Pam Patenaude is the president of the J. Ronald Terwilliger Foundation for Housing America's Families. Patenaude is also the former director of housing policy at the Bipartisan Policy Center. Patenaude served as HUD assistant secretary for Community, Planning and Development during the George W. Bush Administration. She brings more than twenty-five years of experience in housing, community economic development, real estate, and public policy.
The platforms of the two major political parties are a good barometer of the prevailing sentiments of the base of activists in each party. Public opinion polls, on the other hand, provide a broader measure of public attitudes, especially in regard to the nation's attitudes to housing.
With Christmas only days away, it’s time to fire off my “housing wish list” to the North Pole. I know from good sources that Santa and the elves are exceptionally fast workers, so it’s never too late, even when making requests on a subject as complex as our nation’s housing system.
Unless remedial action is taken, rising rents will continue to act as a barrier to homeownership for many families who will be unable to accumulate the funds necessary for a mortgage down payment. Here's why we can't sit around and do nothing about it.
The troubling conditions in housing should be a top-tier issue in the 2016 presidential campaign. Yet, so far this primary season, the word “housing” has barely passed the lips of the presidential candidates of either party. That needs to change and here's why.
The homeownership rate has dropped to the lowest point in 19 years, as families continue to reel from the collapse of the housing market. Looking ahead, tougher underwriting standards and new regulatory requirements are likely to put homeownership out of reach for many and make rental housing the only option.
It’s no secret that fear of put backs continues to have a dampening effect on the housing market. Despite recent efforts by the Federal Housing Finance Agency to put some boundaries around put-back risk, many mortgage originators remain skittish about lending to families with less-than-pristine credit.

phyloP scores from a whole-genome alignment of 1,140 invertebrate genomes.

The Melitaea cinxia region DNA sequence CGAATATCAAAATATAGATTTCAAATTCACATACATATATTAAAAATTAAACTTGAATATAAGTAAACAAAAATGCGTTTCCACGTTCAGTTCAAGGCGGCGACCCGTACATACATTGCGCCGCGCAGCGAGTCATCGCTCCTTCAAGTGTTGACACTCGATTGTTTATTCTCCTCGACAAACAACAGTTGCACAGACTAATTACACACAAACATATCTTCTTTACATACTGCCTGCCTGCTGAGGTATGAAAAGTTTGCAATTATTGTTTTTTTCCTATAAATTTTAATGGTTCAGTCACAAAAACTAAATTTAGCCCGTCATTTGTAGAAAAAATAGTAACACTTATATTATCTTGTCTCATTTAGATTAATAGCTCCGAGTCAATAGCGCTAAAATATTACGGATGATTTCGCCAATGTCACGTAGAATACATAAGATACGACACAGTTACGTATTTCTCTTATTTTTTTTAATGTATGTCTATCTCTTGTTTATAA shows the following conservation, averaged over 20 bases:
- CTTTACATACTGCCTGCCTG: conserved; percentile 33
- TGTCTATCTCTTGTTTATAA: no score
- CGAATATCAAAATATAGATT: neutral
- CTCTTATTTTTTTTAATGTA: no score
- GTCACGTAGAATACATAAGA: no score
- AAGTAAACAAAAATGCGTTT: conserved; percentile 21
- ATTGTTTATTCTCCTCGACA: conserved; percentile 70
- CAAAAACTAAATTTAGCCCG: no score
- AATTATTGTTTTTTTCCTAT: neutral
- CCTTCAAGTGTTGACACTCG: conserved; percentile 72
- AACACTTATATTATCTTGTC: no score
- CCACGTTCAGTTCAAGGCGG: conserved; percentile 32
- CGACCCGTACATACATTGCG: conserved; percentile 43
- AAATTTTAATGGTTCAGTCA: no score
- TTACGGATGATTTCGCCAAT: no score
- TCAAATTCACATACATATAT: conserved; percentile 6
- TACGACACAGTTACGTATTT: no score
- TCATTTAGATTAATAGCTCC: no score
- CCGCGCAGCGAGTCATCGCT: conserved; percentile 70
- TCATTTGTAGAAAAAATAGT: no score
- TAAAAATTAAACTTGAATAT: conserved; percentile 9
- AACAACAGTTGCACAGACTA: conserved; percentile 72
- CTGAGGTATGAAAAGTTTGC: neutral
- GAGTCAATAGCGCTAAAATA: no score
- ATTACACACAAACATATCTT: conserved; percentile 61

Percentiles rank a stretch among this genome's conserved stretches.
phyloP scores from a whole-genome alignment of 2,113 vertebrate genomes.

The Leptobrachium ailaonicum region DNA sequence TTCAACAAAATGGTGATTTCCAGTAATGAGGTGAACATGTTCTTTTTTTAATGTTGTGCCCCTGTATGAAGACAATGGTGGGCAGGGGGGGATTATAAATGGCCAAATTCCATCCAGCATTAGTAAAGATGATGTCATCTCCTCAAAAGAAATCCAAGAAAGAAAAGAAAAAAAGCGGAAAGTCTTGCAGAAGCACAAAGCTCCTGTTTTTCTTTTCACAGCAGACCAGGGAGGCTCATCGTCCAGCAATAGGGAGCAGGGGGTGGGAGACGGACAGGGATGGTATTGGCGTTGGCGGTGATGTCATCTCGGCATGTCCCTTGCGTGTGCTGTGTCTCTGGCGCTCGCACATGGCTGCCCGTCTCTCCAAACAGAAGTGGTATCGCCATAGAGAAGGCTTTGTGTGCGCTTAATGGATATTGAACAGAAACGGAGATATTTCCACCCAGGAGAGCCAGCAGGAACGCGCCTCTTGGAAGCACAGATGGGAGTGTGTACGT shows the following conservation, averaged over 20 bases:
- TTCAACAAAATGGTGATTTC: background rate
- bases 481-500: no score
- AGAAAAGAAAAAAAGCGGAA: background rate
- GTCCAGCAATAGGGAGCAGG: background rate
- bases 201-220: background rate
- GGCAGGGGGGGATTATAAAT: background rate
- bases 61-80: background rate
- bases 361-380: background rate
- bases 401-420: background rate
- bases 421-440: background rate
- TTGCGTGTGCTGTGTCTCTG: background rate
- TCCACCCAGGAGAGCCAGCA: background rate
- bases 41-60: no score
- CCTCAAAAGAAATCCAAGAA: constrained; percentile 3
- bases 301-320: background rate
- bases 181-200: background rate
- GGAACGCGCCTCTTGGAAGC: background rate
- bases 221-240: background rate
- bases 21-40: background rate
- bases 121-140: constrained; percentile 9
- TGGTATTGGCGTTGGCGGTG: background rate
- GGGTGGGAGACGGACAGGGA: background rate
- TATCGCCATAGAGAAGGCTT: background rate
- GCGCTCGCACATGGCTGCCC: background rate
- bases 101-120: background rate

A key question is whether a rigid reliance on credit scores, at the expense of meaningful underwriting of the borrower, is worth the price of diminished access to mortgage credit. Does this reliance make sense when the most risky and objectionable products (such as “no doc” loans and “interest-only ARMs”) have been effectively banned from the marketplace?
Eight years after we began recognizing women for their influential work in the expanding housing and mortgage finance ecosystem, a traditionally male-dominated field, our Women of Influence list is bigger and better than ever! This year, we honor 85 women who are making lasting achievements in each sector of the housing economy. Read on to learn more about these accomplished women and the strides they are making in their industry segments.
The financial world at large is experimenting with changing its workforce culture in ways not fathomable 10 years ago. For example, in 2011, the dress code for female workers at UBS came to light with unflattering results. In it, the Swiss bank instructed female employees on not just how to dress and how to smell, but also preached the importance for ladies to apply lotion after taking showers. Fast forward to today and fellow Swiss bank, Credit Suisse has now created an official role to boost equal opportunities and create a fair treatment environment. Has the American mortgage industry made similar progress?
The conversation around student loan debt and its economic impact on Millennials, those born from 1980 to 1998, has some questioning whether the future of the American Dream is in jeopardy. The nation’s student loan debt has soared to $1.4 trillion, surpassing credit cards in becoming the largest source of personal debt outside a mortgage.